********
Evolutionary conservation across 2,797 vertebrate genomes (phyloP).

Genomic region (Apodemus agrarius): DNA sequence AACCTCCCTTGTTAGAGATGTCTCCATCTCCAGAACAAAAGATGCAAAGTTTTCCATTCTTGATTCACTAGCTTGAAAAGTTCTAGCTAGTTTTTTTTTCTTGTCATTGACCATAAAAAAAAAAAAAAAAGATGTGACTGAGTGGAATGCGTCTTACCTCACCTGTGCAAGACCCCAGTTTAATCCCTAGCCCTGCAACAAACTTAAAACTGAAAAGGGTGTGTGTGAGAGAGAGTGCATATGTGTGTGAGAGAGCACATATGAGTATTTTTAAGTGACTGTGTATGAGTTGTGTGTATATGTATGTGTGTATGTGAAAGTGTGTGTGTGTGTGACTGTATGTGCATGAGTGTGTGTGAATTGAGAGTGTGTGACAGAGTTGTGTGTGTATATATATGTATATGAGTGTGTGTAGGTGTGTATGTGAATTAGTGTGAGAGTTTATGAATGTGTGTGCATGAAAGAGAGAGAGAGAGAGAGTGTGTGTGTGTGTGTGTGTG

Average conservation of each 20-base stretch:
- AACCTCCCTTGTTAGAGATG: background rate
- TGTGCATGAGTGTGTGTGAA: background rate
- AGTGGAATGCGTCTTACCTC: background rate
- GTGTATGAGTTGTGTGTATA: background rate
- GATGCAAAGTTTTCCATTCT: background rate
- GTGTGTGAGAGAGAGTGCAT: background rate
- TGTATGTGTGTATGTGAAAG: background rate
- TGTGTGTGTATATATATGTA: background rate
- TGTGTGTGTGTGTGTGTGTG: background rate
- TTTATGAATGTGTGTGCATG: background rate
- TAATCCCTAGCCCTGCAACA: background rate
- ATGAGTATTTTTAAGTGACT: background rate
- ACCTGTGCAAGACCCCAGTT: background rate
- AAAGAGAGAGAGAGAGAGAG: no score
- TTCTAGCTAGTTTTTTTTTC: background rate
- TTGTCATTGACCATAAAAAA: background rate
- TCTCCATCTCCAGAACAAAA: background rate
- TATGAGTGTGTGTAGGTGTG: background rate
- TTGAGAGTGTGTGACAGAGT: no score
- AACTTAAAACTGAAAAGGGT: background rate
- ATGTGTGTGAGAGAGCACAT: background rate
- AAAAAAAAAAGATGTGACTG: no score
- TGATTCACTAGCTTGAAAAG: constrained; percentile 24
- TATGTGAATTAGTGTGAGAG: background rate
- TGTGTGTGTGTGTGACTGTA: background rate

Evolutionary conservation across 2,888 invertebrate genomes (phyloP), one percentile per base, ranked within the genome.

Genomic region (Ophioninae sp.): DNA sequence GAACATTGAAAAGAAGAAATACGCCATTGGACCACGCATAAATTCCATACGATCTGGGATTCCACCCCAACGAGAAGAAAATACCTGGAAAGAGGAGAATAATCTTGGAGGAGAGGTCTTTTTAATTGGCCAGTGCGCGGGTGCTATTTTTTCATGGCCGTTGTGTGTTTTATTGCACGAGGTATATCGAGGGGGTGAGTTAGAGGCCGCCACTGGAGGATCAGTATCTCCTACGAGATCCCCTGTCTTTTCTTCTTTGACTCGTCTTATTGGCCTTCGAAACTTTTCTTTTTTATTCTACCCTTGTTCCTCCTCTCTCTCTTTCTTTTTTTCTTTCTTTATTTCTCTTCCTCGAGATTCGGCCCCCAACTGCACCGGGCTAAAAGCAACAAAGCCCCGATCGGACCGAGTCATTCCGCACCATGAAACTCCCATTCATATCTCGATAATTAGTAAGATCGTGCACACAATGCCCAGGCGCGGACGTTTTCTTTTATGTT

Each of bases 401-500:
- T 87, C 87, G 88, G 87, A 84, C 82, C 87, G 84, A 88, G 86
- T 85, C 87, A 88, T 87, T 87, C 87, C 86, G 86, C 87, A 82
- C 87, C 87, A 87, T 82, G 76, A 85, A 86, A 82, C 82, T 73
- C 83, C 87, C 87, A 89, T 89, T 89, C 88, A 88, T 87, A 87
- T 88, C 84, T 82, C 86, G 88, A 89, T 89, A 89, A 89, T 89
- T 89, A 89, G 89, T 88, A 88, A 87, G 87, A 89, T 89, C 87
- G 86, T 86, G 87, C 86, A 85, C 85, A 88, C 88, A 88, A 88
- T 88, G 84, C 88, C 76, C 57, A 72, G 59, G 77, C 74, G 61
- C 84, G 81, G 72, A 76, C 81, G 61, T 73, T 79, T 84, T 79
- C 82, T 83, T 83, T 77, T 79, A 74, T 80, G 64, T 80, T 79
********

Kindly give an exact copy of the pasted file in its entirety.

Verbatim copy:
Evolutionary conservation across 2,797 vertebrate genomes (phyloP).

Genomic region (Apodemus agrarius): DNA sequence AACCTCCCTTGTTAGAGATGTCTCCATCTCCAGAACAAAAGATGCAAAGTTTTCCATTCTTGATTCACTAGCTTGAAAAGTTCTAGCTAGTTTTTTTTTCTTGTCATTGACCATAAAAAAAAAAAAAAAAGATGTGACTGAGTGGAATGCGTCTTACCTCACCTGTGCAAGACCCCAGTTTAATCCCTAGCCCTGCAACAAACTTAAAACTGAAAAGGGTGTGTGTGAGAGAGAGTGCATATGTGTGTGAGAGAGCACATATGAGTATTTTTAAGTGACTGTGTATGAGTTGTGTGTATATGTATGTGTGTATGTGAAAGTGTGTGTGTGTGTGACTGTATGTGCATGAGTGTGTGTGAATTGAGAGTGTGTGACAGAGTTGTGTGTGTATATATATGTATATGAGTGTGTGTAGGTGTGTATGTGAATTAGTGTGAGAGTTTATGAATGTGTGTGCATGAAAGAGAGAGAGAGAGAGAGTGTGTGTGTGTGTGTGTGTG

Average conservation of each 20-base stretch:
- AACCTCCCTTGTTAGAGATG: background rate
- TGTGCATGAGTGTGTGTGAA: background rate
- AGTGGAATGCGTCTTACCTC: background rate
- GTGTATGAGTTGTGTGTATA: background rate
- GATGCAAAGTTTTCCATTCT: background rate
- GTGTGTGAGAGAGAGTGCAT: background rate
- TGTATGTGTGTATGTGAAAG: background rate
- TGTGTGTGTATATATATGTA: background rate
- TGTGTGTGTGTGTGTGTGTG: background rate
- TTTATGAATGTGTGTGCATG: background rate
- TAATCCCTAGCCCTGCAACA: background rate
- ATGAGTATTTTTAAGTGACT: background rate
- ACCTGTGCAAGACCCCAGTT: background rate
- AAAGAGAGAGAGAGAGAGAG: no score
- TTCTAGCTAGTTTTTTTTTC: background rate
- TTGTCATTGACCATAAAAAA: background rate
- TCTCCATCTCCAGAACAAAA: background rate
- TATGAGTGTGTGTAGGTGTG: background rate
- TTGAGAGTGTGTGACAGAGT: no score
- AACTTAAAACTGAAAAGGGT: background rate
- ATGTGTGTGAGAGAGCACAT: background rate
- AAAAAAAAAAGATGTGACTG: no score
- TGATTCACTAGCTTGAAAAG: constrained; percentile 24
- TATGTGAATTAGTGTGAGAG: background rate
- TGTGTGTGTGTGTGACTGTA: background rate

Evolutionary conservation across 2,888 invertebrate genomes (phyloP), one percentile per base, ranked within the genome.

Genomic region (Ophioninae sp.): DNA sequence GAACATTGAAAAGAAGAAATACGCCATTGGACCACGCATAAATTCCATACGATCTGGGATTCCACCCCAACGAGAAGAAAATACCTGGAAAGAGGAGAATAATCTTGGAGGAGAGGTCTTTTTAATTGGCCAGTGCGCGGGTGCTATTTTTTCATGGCCGTTGTGTGTTTTATTGCACGAGGTATATCGAGGGGGTGAGTTAGAGGCCGCCACTGGAGGATCAGTATCTCCTACGAGATCCCCTGTCTTTTCTTCTTTGACTCGTCTTATTGGCCTTCGAAACTTTTCTTTTTTATTCTACCCTTGTTCCTCCTCTCTCTCTTTCTTTTTTTCTTTCTTTATTTCTCTTCCTCGAGATTCGGCCCCCAACTGCACCGGGCTAAAAGCAACAAAGCCCCGATCGGACCGAGTCATTCCGCACCATGAAACTCCCATTCATATCTCGATAATTAGTAAGATCGTGCACACAATGCCCAGGCGCGGACGTTTTCTTTTATGTT

Each of bases 401-500:
- T 87, C 87, G 88, G 87, A 84, C 82, C 87, G 84, A 88, G 86
- T 85, C 87, A 88, T 87, T 87, C 87, C 86, G 86, C 87, A 82
- C 87, C 87, A 87, T 82, G 76, A 85, A 86, A 82, C 82, T 73
- C 83, C 87, C 87, A 89, T 89, T 89, C 88, A 88, T 87, A 87
- T 88, C 84, T 82, C 86, G 88, A 89, T 89, A 89, A 89, T 89
- T 89, A 89, G 89, T 88, A 88, A 87, G 87, A 89, T 89, C 87
- G 86, T 86, G 87, C 86, A 85, C 85, A 88, C 88, A 88, A 88
- T 88, G 84, C 88, C 76, C 57, A 72, G 59, G 77, C 74, G 61
- C 84, G 81, G 72, A 76, C 81, G 61, T 73, T 79, T 84, T 79
- C 82, T 83, T 83, T 77, T 79, A 74, T 80, G 64, T 80, T 79